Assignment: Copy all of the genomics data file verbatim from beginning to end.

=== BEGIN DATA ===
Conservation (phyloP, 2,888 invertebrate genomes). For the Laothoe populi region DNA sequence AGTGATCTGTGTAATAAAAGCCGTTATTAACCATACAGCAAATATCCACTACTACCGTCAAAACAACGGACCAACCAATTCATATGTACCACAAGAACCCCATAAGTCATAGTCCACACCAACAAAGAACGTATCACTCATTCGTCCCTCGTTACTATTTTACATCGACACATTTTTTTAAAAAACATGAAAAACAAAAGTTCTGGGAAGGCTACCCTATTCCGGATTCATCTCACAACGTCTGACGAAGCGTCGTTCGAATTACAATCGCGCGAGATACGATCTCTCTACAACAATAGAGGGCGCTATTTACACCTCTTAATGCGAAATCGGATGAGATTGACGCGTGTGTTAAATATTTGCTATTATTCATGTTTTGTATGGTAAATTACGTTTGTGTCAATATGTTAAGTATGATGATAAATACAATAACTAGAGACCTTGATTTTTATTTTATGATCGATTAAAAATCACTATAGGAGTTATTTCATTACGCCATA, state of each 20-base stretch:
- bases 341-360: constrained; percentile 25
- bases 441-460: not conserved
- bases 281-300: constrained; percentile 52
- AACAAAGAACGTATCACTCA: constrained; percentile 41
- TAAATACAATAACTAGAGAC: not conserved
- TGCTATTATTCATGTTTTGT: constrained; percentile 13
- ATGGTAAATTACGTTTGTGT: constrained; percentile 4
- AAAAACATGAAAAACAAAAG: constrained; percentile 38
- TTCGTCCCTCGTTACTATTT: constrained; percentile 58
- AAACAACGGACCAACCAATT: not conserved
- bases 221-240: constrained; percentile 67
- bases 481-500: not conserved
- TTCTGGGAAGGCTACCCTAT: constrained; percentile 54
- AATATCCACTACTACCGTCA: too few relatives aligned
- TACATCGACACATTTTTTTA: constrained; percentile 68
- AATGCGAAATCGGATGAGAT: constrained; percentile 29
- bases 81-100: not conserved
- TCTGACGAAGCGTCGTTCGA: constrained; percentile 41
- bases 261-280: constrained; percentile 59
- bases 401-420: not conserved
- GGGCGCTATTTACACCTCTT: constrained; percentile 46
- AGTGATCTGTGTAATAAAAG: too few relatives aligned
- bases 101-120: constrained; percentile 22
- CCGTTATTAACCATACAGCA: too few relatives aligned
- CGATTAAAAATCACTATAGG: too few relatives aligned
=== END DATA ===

Conservation (phyloP, 2,888 invertebrate genomes). For the Laothoe populi region DNA sequence AGTGATCTGTGTAATAAAAGCCGTTATTAACCATACAGCAAATATCCACTACTACCGTCAAAACAACGGACCAACCAATTCATATGTACCACAAGAACCCCATAAGTCATAGTCCACACCAACAAAGAACGTATCACTCATTCGTCCCTCGTTACTATTTTACATCGACACATTTTTTTAAAAAACATGAAAAACAAAAGTTCTGGGAAGGCTACCCTATTCCGGATTCATCTCACAACGTCTGACGAAGCGTCGTTCGAATTACAATCGCGCGAGATACGATCTCTCTACAACAATAGAGGGCGCTATTTACACCTCTTAATGCGAAATCGGATGAGATTGACGCGTGTGTTAAATATTTGCTATTATTCATGTTTTGTATGGTAAATTACGTTTGTGTCAATATGTTAAGTATGATGATAAATACAATAACTAGAGACCTTGATTTTTATTTTATGATCGATTAAAAATCACTATAGGAGTTATTTCATTACGCCATA, state of each 20-base stretch:
- bases 341-360: constrained; percentile 25
- bases 441-460: not conserved
- bases 281-300: constrained; percentile 52
- AACAAAGAACGTATCACTCA: constrained; percentile 41
- TAAATACAATAACTAGAGAC: not conserved
- TGCTATTATTCATGTTTTGT: constrained; percentile 13
- ATGGTAAATTACGTTTGTGT: constrained; percentile 4
- AAAAACATGAAAAACAAAAG: constrained; percentile 38
- TTCGTCCCTCGTTACTATTT: constrained; percentile 58
- AAACAACGGACCAACCAATT: not conserved
- bases 221-240: constrained; percentile 67
- bases 481-500: not conserved
- TTCTGGGAAGGCTACCCTAT: constrained; percentile 54
- AATATCCACTACTACCGTCA: too few relatives aligned
- TACATCGACACATTTTTTTA: constrained; percentile 68
- AATGCGAAATCGGATGAGAT: constrained; percentile 29
- bases 81-100: not conserved
- TCTGACGAAGCGTCGTTCGA: constrained; percentile 41
- bases 261-280: constrained; percentile 59
- bases 401-420: not conserved
- GGGCGCTATTTACACCTCTT: constrained; percentile 46
- AGTGATCTGTGTAATAAAAG: too few relatives aligned
- bases 101-120: constrained; percentile 22
- CCGTTATTAACCATACAGCA: too few relatives aligned
- CGATTAAAAATCACTATAGG: too few relatives aligned